SS Samuel Mather (1887)

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Samuel Mather.jpg
Samuel Mather at dock
History
Flag of the United States (1867-1877)United States
Name: Samuel Mather
Namesake: Samuel Mather
Owner: Pickands, Mather Company
Port of registry: Cleveland, Ohio
Builder: Quayle's, Thomas Sons
Completed: 1887
Fate: Sank in Whitefish Bay 21 November 1891 after colliding with the Brazil
Notes: Official No. 116142
General characteristics
Class and type: Bulk freighter
Tonnage:

1576.23 Gross Register Tonnage

1286.72 Net Register Tonnage
Length: 246 ft (75 m)
Beam: 40 ft (12 m)
Depth: 19.3 ft (5.9 m)
Propulsion: Steam, propeller
Notes: Sank with no loss of life

The SS Samuel Mather (1887) was the first of seven U.S. merchant ships to bear that name. The wooden Mather sank in 1891 after she was rammed by the steel freighter Brazil in heavy fog in Whitefish Bay 8 miles (13 km) from Point Iroquois, ending the Mather's 4-year career. Her intact wreck is a rare of example of wooden freighters that plied the Great Lakes and she is a popular scuba diving site. Although there was no loss of life when the Mather sank, her wreck claimed the lives of three scuba divers more than 100 years after she sank. Artifacts from her wreck were illegally removed in the 1980s by the Great Lakes Shipwreck Historical Society. The artifacts are now the property of the State of Michigan and are on display as a loan to the Great Lakes Shipwreck Museum. The wreck of the Mather is protected as part of an underwater museum in the Whitefish Point Underwater Preserve.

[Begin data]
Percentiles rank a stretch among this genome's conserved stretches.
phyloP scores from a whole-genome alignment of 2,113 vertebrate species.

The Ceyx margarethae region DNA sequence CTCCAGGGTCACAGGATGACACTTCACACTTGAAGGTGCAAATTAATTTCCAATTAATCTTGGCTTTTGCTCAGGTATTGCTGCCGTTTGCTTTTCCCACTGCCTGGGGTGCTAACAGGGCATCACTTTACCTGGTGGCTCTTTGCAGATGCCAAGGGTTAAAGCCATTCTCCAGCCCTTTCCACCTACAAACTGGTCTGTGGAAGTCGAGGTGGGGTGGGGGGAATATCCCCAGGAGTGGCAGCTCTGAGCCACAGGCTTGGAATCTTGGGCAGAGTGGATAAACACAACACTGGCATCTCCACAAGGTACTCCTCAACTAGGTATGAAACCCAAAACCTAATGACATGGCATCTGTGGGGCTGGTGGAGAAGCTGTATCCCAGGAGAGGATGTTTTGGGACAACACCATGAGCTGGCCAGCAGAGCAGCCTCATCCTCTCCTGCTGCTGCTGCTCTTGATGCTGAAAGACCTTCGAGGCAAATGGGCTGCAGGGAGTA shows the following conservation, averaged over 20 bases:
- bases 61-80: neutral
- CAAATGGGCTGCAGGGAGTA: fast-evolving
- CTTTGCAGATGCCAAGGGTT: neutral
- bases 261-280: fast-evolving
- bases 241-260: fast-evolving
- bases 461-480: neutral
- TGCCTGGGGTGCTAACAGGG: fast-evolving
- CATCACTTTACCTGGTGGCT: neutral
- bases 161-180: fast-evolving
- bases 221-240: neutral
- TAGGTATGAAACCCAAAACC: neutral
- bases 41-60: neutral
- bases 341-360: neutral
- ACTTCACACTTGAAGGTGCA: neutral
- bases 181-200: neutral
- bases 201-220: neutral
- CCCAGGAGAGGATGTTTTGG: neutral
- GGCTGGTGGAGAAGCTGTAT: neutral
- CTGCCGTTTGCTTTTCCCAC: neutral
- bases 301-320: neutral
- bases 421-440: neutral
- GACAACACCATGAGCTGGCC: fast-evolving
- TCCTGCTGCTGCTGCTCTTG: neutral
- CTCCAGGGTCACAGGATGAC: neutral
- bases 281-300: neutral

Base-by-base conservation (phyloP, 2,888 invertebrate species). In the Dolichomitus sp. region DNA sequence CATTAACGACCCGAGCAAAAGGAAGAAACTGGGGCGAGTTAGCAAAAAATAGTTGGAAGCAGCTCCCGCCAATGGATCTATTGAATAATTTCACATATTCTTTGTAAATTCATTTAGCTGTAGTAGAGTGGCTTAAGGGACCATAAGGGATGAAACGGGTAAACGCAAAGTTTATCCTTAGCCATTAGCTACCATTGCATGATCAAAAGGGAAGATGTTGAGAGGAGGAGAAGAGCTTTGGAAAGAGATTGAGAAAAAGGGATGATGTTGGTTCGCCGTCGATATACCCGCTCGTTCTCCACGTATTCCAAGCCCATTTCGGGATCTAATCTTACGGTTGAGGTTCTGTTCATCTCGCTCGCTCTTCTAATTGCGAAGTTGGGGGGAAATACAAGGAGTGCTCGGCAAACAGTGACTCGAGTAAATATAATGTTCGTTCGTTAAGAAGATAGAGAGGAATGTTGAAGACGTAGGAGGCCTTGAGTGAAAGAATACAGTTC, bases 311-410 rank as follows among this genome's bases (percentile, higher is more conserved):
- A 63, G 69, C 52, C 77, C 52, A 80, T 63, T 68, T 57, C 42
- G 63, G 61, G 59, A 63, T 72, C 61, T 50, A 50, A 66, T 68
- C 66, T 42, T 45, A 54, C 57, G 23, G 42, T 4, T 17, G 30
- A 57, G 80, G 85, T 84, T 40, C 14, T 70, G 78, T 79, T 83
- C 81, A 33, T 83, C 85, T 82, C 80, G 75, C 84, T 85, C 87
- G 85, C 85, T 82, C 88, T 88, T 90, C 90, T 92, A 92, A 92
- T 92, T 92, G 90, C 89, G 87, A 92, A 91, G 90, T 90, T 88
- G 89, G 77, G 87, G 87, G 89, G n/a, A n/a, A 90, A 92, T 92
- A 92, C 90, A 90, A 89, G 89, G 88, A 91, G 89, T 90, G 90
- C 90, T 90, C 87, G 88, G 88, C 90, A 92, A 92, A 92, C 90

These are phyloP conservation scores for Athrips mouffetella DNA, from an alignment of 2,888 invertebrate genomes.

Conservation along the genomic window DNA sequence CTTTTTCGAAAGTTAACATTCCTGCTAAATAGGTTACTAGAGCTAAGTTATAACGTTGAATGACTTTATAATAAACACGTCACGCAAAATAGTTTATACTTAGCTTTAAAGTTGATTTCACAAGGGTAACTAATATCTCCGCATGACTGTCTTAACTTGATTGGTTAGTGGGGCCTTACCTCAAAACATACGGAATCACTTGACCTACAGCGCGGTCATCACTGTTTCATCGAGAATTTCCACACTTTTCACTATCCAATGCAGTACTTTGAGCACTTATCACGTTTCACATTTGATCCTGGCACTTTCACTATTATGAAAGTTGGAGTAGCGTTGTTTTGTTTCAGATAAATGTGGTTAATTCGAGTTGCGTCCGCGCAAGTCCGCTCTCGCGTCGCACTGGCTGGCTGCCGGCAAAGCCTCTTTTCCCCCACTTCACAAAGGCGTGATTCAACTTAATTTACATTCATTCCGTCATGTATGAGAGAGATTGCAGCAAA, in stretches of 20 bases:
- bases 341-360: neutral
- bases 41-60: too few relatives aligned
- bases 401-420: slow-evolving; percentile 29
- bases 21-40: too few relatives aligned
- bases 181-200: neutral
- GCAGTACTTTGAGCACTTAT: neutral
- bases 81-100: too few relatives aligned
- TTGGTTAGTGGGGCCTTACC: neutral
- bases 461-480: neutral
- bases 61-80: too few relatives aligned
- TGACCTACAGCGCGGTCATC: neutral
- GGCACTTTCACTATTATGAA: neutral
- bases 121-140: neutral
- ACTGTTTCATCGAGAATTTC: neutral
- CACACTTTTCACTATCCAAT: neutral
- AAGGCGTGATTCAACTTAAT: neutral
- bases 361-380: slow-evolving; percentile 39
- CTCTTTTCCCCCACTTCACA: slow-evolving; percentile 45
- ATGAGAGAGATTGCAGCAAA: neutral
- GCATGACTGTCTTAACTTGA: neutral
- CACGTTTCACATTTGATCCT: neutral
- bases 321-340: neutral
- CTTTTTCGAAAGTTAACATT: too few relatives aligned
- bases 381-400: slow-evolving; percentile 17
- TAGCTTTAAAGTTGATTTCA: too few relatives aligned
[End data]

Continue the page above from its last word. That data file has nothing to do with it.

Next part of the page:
Career[edit]

Shipwreck historian Frederick Stonehouse wrote, "The Mather is a rare example of a type of freighter that has long since disappeared from the Great Lakes." [1] The 246 feet (75 m) steamer was constructed with wood and had two boilers and two masts.[2]

The Mather had a series of mishaps and changes in ownerships after she was launched in Cleveland on 7 April 1887 for her first owners, R. John W. Moore, et al. On 20 October 1887 when she was bound from Sandusky, Ohio to Duluth, Minnesota, the tug Mystic towed her to Sault Ste. Marie, Michigan with disabled machinery. On 9 May 1888, she was sold to Samuel Mather, et al. of Cleveland, Ohio. On 11 August 1888, she was damaged in a heavy gale near Detour, Michigan and later repaired in Cleveland. On 13 April 1889, she was sold to James Pickard, et al. of Interlake Transportation Company. In June 1889, she towed the Senator and the Winana. On 30 September 1890, she was libeled for sinking the steamer Ohio.[3] The Mather was a coal-carrying steamer but she "perished with an abnormal cargo of wheat".[4]